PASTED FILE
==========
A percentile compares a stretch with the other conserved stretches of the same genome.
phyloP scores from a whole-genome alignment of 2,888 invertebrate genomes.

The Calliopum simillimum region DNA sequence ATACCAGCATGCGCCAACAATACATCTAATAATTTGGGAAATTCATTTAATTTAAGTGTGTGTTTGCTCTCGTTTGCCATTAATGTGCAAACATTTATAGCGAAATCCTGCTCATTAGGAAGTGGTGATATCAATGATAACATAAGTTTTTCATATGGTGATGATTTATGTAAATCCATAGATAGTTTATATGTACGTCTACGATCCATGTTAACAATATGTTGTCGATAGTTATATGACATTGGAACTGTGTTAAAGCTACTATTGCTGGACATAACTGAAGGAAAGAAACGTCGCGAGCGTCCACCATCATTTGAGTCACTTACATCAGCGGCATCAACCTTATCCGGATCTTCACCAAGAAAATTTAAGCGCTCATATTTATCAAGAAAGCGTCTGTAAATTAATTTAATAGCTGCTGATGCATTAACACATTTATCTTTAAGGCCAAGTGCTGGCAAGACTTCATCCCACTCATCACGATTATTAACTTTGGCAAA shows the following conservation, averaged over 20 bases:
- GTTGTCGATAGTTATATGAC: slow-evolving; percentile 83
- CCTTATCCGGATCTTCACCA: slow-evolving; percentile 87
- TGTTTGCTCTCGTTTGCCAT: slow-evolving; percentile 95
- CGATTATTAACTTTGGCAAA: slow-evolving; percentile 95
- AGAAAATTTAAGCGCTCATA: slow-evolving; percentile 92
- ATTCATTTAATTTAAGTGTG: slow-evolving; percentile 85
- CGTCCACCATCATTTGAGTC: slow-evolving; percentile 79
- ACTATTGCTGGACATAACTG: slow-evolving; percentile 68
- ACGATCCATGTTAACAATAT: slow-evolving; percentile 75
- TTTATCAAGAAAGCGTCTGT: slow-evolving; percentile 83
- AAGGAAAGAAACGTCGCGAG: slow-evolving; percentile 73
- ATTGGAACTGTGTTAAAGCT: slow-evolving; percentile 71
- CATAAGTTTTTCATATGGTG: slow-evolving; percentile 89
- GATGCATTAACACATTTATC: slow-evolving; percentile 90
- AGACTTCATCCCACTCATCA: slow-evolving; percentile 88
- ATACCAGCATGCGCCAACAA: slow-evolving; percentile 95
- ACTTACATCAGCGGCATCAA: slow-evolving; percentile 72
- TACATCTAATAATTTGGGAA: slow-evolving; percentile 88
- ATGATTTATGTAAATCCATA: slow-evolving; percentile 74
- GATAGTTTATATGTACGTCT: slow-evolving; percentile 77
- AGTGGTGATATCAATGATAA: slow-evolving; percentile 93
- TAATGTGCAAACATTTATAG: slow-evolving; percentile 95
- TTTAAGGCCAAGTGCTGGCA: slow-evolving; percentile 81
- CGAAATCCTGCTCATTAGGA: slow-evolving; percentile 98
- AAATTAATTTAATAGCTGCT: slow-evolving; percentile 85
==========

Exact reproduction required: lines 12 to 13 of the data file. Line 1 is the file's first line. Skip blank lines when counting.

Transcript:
- ACGATCCATGTTAACAATAT: slow-evolving; percentile 75
- TTTATCAAGAAAGCGTCTGT: slow-evolving; percentile 83